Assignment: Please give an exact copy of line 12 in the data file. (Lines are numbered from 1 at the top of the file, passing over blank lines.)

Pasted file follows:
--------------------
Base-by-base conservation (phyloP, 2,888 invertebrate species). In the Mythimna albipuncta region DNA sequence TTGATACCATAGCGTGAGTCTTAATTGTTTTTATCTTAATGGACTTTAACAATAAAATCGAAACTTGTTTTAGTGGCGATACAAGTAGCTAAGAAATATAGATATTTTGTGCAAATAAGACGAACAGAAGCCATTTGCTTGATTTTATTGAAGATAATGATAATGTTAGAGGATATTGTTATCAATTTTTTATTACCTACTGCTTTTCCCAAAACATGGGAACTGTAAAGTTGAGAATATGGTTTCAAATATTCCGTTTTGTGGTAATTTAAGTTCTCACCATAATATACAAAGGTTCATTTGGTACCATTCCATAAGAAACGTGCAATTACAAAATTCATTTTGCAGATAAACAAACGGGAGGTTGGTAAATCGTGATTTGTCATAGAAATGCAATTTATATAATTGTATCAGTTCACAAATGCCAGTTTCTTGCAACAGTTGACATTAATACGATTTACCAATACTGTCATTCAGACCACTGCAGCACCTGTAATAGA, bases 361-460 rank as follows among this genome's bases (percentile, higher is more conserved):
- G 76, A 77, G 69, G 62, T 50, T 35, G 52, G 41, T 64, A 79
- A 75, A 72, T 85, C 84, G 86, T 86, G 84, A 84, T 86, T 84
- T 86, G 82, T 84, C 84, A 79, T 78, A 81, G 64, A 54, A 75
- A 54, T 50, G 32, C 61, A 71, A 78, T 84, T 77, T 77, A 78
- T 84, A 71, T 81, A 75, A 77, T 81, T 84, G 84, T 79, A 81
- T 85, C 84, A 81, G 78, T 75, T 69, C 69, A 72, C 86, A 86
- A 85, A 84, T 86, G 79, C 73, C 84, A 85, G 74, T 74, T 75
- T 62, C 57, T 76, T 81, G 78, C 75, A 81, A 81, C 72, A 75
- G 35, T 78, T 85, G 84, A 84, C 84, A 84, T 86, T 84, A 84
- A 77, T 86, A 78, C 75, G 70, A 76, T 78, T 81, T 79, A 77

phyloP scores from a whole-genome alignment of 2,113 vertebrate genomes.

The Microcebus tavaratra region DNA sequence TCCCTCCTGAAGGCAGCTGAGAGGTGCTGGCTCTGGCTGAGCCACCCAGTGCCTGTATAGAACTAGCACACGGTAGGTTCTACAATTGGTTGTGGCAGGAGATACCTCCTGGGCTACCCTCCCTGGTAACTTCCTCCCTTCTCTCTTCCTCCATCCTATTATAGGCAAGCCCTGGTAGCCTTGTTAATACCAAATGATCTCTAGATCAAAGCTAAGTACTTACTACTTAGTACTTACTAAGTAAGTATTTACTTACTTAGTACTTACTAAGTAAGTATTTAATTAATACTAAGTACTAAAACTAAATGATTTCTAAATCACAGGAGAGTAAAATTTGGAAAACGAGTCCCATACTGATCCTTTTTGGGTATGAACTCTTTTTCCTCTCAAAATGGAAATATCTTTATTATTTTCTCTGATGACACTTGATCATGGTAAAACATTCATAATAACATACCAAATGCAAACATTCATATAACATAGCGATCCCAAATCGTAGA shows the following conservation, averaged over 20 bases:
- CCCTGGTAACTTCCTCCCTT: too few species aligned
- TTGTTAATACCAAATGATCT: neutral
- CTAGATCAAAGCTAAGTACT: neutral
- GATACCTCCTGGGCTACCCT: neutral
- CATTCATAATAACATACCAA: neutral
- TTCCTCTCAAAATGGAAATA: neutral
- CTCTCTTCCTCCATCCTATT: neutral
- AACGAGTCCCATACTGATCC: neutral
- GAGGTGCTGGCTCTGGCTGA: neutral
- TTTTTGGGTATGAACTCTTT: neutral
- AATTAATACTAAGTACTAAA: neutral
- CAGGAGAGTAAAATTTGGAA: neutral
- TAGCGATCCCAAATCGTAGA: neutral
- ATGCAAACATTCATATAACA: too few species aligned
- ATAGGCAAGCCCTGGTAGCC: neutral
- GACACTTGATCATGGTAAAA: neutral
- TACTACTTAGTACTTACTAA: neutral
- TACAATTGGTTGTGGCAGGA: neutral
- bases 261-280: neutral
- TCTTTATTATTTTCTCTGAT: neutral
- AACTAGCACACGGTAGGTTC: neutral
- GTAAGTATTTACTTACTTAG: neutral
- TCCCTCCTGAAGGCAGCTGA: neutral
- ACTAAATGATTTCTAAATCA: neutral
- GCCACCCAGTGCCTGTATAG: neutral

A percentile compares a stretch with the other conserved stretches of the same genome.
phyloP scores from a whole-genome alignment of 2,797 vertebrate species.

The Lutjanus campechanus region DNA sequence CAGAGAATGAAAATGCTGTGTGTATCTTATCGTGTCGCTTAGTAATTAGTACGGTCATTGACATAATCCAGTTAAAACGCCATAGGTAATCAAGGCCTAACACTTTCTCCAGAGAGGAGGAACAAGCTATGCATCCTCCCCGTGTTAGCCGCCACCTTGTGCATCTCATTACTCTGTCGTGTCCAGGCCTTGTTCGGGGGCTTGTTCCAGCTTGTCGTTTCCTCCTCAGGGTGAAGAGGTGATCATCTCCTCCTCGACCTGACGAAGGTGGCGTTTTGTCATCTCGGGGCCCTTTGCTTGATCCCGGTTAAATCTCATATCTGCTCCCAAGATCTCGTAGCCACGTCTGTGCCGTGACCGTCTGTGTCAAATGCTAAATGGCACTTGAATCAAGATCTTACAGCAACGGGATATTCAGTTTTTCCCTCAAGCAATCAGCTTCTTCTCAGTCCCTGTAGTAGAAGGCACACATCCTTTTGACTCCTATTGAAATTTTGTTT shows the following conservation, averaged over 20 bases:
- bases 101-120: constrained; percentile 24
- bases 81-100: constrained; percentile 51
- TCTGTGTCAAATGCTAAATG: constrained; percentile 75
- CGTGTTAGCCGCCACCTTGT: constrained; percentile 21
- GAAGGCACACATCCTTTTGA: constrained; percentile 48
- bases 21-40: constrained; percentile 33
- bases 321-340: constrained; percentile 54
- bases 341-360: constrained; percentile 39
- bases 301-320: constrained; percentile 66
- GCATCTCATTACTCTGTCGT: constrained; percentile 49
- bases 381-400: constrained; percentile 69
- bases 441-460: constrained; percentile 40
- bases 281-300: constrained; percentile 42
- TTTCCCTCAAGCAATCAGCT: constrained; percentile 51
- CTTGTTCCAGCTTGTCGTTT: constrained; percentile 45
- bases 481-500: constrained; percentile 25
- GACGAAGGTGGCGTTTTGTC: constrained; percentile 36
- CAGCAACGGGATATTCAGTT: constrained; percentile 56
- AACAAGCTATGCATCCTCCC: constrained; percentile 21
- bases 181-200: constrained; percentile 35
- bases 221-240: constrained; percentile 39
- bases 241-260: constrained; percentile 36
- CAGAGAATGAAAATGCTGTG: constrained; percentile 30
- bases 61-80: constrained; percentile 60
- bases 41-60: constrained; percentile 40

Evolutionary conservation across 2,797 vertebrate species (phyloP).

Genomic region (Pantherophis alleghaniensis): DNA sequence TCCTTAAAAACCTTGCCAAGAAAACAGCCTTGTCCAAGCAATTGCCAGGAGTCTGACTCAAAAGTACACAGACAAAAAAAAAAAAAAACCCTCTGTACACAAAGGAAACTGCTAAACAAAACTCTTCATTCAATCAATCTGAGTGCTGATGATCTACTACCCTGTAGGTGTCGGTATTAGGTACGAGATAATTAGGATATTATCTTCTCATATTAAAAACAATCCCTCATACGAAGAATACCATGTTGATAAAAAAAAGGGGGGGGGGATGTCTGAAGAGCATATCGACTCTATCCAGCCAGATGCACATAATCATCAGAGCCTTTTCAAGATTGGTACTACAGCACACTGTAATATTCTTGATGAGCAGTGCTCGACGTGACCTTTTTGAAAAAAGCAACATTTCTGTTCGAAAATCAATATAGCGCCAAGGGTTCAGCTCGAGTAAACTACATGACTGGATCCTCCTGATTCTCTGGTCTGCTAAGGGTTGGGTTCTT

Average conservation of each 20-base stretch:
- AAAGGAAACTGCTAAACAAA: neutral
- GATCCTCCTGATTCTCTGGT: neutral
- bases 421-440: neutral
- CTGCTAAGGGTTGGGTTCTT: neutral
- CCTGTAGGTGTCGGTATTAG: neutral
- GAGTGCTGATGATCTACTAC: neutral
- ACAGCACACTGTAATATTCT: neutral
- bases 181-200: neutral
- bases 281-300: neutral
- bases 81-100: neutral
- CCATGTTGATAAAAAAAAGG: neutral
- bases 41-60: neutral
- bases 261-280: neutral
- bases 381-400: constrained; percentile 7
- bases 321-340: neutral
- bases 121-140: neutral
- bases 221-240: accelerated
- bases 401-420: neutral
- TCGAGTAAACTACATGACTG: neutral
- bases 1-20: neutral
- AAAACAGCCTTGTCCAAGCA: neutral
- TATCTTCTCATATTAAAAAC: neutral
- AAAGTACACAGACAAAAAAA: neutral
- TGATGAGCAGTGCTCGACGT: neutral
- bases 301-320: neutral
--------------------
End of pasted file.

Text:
phyloP scores from a whole-genome alignment of 2,113 vertebrate genomes.